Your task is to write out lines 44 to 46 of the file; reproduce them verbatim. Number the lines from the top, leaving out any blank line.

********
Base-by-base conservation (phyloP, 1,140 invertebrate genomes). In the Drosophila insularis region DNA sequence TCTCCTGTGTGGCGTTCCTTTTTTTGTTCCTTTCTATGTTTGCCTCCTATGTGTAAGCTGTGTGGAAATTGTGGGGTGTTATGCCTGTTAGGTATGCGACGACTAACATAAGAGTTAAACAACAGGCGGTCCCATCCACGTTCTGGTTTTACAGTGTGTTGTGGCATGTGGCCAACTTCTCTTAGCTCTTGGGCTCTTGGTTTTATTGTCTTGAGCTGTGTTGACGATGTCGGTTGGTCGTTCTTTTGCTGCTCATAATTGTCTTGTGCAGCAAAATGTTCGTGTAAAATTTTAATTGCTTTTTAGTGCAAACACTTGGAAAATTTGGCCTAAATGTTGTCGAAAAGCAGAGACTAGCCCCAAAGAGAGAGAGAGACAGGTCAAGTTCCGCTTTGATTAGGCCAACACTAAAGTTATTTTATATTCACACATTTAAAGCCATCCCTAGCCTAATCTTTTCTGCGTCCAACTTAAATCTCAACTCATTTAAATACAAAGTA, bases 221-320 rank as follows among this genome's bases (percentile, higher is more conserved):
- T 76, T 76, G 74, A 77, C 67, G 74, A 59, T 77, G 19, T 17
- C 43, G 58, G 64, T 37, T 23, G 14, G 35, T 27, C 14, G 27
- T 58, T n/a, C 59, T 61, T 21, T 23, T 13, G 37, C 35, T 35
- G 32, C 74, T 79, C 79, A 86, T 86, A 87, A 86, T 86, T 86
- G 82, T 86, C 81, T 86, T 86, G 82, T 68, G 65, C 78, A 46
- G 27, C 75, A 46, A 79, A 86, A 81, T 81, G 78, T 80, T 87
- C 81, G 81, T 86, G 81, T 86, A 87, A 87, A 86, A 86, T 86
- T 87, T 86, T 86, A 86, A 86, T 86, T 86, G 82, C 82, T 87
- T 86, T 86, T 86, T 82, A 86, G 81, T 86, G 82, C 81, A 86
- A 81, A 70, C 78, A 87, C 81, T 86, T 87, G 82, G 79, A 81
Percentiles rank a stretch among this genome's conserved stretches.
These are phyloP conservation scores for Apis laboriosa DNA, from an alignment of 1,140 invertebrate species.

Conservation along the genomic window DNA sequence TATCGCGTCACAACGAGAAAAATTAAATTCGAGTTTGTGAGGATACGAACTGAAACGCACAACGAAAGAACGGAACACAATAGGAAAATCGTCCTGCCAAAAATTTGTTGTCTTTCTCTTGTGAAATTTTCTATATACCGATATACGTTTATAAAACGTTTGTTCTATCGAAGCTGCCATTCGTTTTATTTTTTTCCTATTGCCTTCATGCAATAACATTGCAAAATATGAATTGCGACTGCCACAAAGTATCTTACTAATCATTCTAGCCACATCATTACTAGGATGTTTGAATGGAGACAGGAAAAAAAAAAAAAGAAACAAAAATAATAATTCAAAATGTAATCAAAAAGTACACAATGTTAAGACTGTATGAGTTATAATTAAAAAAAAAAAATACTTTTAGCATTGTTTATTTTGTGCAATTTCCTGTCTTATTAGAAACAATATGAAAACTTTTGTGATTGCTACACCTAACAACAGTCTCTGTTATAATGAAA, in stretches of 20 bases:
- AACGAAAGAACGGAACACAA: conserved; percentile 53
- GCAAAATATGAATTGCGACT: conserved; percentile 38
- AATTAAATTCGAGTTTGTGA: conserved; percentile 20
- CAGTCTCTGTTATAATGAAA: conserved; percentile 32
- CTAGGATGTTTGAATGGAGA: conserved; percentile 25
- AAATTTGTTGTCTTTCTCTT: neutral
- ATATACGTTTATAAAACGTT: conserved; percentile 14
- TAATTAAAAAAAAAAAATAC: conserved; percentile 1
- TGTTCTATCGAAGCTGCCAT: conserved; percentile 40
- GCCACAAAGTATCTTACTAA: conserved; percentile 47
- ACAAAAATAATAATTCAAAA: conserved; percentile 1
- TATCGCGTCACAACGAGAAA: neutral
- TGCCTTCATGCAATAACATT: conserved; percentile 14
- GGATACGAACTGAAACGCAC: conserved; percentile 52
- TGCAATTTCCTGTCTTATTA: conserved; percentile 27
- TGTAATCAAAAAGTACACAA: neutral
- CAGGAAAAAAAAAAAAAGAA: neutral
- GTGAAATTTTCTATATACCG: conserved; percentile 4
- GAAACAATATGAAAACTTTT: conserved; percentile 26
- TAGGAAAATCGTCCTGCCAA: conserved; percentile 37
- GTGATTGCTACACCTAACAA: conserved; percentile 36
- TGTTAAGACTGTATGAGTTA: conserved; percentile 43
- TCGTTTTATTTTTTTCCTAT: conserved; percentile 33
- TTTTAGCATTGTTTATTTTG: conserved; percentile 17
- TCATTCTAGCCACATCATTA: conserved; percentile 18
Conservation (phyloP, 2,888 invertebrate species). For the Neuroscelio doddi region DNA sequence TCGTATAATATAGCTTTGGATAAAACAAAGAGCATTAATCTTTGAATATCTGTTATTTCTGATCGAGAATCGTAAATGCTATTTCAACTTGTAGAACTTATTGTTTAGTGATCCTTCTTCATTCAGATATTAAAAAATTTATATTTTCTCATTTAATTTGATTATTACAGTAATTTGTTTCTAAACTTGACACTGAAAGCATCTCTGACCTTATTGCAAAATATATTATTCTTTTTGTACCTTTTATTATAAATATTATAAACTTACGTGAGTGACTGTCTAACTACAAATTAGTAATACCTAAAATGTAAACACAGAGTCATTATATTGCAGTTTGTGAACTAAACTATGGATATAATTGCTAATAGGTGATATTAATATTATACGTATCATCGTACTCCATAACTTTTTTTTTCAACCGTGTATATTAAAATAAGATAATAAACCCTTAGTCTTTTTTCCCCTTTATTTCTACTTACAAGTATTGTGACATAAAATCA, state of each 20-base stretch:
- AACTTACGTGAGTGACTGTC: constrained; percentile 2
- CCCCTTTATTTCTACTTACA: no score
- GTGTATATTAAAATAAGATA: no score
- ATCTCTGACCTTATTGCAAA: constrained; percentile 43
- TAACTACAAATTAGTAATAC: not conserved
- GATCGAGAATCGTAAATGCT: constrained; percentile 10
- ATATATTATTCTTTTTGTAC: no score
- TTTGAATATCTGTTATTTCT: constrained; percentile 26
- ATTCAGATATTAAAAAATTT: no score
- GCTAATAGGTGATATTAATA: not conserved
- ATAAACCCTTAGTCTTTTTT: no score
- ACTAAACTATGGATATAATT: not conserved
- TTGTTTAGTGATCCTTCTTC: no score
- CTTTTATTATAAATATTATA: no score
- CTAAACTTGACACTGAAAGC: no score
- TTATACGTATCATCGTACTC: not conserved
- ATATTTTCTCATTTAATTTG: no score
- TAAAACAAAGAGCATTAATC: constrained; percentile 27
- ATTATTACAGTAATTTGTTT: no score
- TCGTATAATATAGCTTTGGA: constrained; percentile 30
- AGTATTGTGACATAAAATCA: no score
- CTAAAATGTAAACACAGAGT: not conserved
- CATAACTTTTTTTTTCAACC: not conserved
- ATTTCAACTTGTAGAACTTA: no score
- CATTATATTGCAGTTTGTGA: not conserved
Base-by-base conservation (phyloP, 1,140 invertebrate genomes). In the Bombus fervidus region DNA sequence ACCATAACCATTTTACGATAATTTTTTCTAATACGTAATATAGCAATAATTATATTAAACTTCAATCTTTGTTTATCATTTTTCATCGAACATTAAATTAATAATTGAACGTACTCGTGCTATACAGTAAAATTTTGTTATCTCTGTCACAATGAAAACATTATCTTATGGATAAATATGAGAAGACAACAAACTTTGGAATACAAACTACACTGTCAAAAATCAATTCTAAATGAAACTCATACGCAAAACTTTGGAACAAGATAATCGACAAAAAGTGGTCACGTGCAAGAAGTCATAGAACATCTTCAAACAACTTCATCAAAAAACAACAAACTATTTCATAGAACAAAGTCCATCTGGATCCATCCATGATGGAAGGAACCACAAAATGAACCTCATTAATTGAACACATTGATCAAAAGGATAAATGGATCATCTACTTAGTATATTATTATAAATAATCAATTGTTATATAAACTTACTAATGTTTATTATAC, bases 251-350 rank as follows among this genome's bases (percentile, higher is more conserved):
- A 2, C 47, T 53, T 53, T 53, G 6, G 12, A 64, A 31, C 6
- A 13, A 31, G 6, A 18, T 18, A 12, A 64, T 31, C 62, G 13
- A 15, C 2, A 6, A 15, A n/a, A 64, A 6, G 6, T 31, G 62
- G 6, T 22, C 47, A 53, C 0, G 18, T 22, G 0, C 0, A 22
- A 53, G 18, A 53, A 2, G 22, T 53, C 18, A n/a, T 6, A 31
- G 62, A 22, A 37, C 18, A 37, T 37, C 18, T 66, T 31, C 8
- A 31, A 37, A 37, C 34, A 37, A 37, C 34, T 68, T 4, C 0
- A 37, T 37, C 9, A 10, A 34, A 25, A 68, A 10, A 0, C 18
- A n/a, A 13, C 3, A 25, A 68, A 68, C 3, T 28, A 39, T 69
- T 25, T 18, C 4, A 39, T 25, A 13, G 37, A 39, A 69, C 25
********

- ATCTCTGACCTTATTGCAAA: constrained; percentile 43
- TAACTACAAATTAGTAATAC: not conserved
- GATCGAGAATCGTAAATGCT: constrained; percentile 10